Long Gun Registry Going Down? Happy Anniversary From Canada’s 40th Parliament.

by matttbastard

Shorter 164 members of Parliament to the 14 victims of the 1989 École Polytechnique Massacre (and, by extension, every woman in Canada):

Drop dead. Again.

Via Devin Johnston, Dennis Gruending connects the blood-red dots that weave together antipathy for the gun registry and willful indifference towards deadly misogyny:

It is ironic, to say the least, that this vote occurred just a few weeks prior to the 20th anniversary of the December 6th Montreal massacre, when Marc Lepine mowed down 14 young women at Ecole Polytechnique in Montreal with a semi-automatic weapon. Although this bill will not touch the ban on handguns, it will, if it becomes law, eliminate the requirement to register the type of people-hunting firearm that Lepine used in 1989. It was that gruesome killing which prompted the then-Liberal government of Jean Chretien to pass the Firearms Act in 1995, requiring gun owners to obtain permits and to register their guns.


My experience in four election campaigns was that you got nowhere with people opposed to the gun registry if you said that the Montreal massacre was a reason why firearms should be registered. That argument left them cold. There was rarely, if ever, any acknowledgement or sympathy expressed for Marc Lepine’s victims.

Fauxggrieved rural voters > women. Duh.

The more things change…

Recommend this post at Progressive Bloggers

4 thoughts on “Long Gun Registry Going Down? Happy Anniversary From Canada’s 40th Parliament.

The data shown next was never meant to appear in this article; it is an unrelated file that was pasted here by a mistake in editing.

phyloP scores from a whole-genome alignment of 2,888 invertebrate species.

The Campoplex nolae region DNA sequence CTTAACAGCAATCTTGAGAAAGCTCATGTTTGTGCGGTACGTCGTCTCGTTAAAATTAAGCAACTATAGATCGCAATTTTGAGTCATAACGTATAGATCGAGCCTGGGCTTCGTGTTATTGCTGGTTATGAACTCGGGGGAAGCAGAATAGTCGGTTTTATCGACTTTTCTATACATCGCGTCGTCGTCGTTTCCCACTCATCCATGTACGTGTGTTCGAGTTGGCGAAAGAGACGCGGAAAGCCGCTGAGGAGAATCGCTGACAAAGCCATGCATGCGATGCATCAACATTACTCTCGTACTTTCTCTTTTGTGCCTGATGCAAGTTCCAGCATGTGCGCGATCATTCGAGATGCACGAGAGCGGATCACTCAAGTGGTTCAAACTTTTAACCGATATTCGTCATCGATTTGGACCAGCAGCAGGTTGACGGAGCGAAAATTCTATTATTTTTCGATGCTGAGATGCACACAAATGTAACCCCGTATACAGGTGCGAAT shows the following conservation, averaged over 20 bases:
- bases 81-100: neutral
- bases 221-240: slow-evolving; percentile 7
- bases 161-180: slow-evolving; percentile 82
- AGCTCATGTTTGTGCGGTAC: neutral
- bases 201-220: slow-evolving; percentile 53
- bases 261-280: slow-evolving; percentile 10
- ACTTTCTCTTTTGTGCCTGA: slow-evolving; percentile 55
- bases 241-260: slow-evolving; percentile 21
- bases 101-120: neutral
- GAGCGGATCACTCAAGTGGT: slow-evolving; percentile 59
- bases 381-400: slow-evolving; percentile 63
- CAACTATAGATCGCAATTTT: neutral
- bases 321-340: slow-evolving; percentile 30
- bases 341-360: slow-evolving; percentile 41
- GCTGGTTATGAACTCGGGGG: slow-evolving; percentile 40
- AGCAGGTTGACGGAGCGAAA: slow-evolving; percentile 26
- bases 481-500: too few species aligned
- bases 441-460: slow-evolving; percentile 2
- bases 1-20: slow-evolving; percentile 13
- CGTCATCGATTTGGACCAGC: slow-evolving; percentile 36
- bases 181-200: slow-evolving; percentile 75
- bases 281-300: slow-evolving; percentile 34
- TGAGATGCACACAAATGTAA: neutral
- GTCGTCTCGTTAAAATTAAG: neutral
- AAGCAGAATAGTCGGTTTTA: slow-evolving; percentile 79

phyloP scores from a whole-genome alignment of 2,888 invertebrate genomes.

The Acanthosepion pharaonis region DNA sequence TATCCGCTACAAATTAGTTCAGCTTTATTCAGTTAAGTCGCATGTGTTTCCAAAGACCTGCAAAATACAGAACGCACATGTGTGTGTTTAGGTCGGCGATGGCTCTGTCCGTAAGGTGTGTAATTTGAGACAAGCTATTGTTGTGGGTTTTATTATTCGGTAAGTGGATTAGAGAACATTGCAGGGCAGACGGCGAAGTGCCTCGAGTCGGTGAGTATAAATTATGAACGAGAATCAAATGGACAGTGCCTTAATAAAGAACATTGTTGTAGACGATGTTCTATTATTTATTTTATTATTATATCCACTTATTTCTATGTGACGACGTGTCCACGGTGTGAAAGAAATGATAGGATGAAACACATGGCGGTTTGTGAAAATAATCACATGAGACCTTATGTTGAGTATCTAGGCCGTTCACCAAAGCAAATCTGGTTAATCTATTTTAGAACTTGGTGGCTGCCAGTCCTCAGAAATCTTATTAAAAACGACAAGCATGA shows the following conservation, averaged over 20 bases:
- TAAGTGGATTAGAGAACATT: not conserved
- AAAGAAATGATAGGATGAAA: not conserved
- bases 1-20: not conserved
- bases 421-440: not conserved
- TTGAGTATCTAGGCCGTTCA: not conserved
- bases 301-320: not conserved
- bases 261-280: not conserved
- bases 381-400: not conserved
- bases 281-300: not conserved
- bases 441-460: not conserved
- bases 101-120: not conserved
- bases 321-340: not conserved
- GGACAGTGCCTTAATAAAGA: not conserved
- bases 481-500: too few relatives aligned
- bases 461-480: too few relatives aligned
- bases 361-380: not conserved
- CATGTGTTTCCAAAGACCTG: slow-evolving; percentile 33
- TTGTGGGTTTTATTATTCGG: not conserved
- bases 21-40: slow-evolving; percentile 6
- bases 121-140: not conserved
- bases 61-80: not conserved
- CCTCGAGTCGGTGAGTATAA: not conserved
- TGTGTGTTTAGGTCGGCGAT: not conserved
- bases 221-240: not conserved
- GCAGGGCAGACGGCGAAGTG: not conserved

1. This is just one more step in the conservative
    goal for Canada to become another state in the union.


  2. When people talk about the long gun registry,and Marc Lepine,they always seem to forget that he used a restricted weapon that was illegal for anyone except police and law enforcement to use.Shame


  3. If I want to shoot a pesty black bird in my back yard it would take up 2 or more nites of my time and approx.$ 250 in fees ,plus gun and ammo .And waiting 3 or more mnths for the paper work
    If I wanted to shoot a person it would take a couple hrs. downtown or a short talk with one of the tenants in one of the buildings I manage ,plus gun and ammo .Also I grew up in the country in a time when everyone on a farm and most in the town and villages had at least a shot gun and rifle.
    Guess what … no one was shot accidentally or on purpose ,although those so called hunters from Cities scared the hell out of us .
    Lets look at Toronto before and after the registry … oh my many more shootings after the registry . Those poor disadvantaged thugs must be too poor to register there guns !
    By the way one of the first acts of Hitler once he was in power was to enact gun control for the unthinking masses .
    So tell me how this gun registry saves lifes ?


  4. The gun registery does not save lives. Registering a gun does not make it any safer. I does not stop some malcontent from picking up a weapon of his/her choice and killing someone.
    Some of the older arguements about suicide reduction as being the main reason for the registery have also become strangely silent.

    The biggest and as far as I am concerned the best part of the whole registery was the mandatory safe storage. Lock your guns up, lock the ammo up. Hide the keys. Now remember, if someone really wants that weapon they can still get it. The work involved is extremly high and perhaps cooler heads will prevail.

    To blame the Montreal massacre on the lack of registration is patently false. A restricted weapon, that even then he should not have had access to, was used, something that no law could have changed.
    Does the registery save lives, NO, does save mandatory storage save lives, YES. Time to look at the whole law people, not just the part that makes it easy to identify people that own guns.

    just my two cents worth.


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